Sunday, August 26, 2012

What I'm working with....

This week we cleared the spot for the vegetable garden.  There used to be a garage in the side bit of the back yard, but it was torn down long ago.  All that remains is a cracked concrete pad littered with weeds and tiny saplings.  We started with this:

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It is difficult to see what is in this tangle of weeds, but we found a shoe, parts of a toy scooter, several empty tuna cans, and assorted aftermath that comes with neighborhood kids playing in the yard.

Yesterday, we trekked to Home Depot to make a realistic budget for the raised beds.  We chose 2x12x16 pressure-treated boards for the beds, at about $25 each.  The beds will be 8 feet by 4 feet.  Three boards will build two beds, and we want four beds of that size.  Sixteen brackets at $5 each will be needed as well.  We also want to build a bin for growing potatoes, but this year, we might be relegated to growing them in an actual bin.  It may look like a pretty steep investment to start with, but we eat a lot of vegetables, all organic. I just paid $7.56 for two knobs of organic celery root, and another $5 on 3 lbs of organic potatoes.  We can see how quickly the investment will pay for itself.

The other plan for the garden is to cover the pad with weed blocking fabric ($15 for 100 feet), and cover that with either bark mulch or pea gravel.  I'm still in the process of getting quotes on how much that will cost.  The problem with mulch is that it would have to be replaced every other year or so, and tends to be dyed in our area.  I also don't want a friendly environment for mice, voles, and moles to be able to get around in.  I could leave it uncovered, but I would still have the issue of uneven concrete to resolve (it is an eyesore).  Lastly, I'd like to enclose the area in a chicken wire fence to keep stray cats from using my planting beds as a litter box, as well as deter skunks and raccoons from getting in for a midnight snack.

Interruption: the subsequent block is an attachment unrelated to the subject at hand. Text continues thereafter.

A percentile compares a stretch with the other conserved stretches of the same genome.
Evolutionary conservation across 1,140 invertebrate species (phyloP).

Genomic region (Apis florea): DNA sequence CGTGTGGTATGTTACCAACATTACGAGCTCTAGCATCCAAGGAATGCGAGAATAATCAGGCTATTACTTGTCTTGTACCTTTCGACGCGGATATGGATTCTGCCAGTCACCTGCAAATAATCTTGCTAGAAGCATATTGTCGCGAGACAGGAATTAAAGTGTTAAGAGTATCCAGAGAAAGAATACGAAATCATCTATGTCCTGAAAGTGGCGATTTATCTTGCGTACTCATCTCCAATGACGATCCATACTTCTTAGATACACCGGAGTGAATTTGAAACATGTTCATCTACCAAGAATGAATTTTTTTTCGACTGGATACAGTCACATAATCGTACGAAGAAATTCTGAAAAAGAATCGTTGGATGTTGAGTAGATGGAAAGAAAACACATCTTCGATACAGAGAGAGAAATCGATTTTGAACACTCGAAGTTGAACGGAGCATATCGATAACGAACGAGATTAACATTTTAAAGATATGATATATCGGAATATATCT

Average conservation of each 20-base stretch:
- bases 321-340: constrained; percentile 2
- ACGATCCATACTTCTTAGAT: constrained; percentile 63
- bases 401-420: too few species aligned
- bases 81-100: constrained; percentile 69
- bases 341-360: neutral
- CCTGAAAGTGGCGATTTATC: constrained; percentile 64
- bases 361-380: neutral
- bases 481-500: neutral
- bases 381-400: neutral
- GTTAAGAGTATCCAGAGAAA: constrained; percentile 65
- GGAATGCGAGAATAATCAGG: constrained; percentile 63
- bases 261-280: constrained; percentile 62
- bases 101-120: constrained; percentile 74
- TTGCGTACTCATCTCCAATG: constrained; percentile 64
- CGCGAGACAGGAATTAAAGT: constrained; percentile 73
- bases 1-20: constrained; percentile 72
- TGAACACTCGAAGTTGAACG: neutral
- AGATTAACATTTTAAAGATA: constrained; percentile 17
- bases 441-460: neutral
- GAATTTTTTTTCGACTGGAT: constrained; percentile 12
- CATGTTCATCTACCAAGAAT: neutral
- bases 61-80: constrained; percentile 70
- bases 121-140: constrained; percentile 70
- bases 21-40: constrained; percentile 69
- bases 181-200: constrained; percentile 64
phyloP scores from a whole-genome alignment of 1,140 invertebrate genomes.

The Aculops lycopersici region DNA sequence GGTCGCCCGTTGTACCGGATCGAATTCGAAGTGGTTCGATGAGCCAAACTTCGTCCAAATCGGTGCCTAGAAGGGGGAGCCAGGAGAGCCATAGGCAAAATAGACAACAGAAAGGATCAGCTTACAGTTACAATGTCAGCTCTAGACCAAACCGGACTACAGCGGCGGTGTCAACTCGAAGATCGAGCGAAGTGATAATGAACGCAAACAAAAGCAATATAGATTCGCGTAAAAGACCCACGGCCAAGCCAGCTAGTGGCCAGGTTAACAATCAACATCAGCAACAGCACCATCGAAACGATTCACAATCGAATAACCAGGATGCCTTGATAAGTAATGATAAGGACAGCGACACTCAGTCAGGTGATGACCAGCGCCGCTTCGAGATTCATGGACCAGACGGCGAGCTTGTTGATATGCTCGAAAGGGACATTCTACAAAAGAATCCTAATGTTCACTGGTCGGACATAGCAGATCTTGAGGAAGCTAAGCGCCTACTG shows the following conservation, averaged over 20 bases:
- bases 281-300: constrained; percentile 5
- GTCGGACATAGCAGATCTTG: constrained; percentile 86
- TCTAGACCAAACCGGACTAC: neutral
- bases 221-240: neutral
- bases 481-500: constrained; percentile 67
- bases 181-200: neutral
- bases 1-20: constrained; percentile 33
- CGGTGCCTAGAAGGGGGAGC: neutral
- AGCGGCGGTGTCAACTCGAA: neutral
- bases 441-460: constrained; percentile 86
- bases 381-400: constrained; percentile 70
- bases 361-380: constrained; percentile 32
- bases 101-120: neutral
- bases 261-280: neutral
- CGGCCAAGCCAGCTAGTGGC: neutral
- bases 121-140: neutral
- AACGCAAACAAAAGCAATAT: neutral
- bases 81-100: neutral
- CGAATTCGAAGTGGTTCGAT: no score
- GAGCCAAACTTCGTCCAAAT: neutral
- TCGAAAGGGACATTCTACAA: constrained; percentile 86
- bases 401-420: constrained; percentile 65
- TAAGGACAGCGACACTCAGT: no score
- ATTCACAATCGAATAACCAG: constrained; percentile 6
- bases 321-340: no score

Stay tuned for progress reports!


  1. Are you still thinking of pressure treated boards for the garden beds? Because you should be careful, they're laden with poisons that can get into your food you grow there, notably arsenic.

  2. We're going to use pressure treated boards with ACQ (alkaline copper quaternary), which doesn't contain arsenic, as well as use a spray-on liquid latex to keep chemicals from leaching into the soil. Sadly, we can't find any rough-cut lumber, and the mills won't sell it to us in the small quantity we need.


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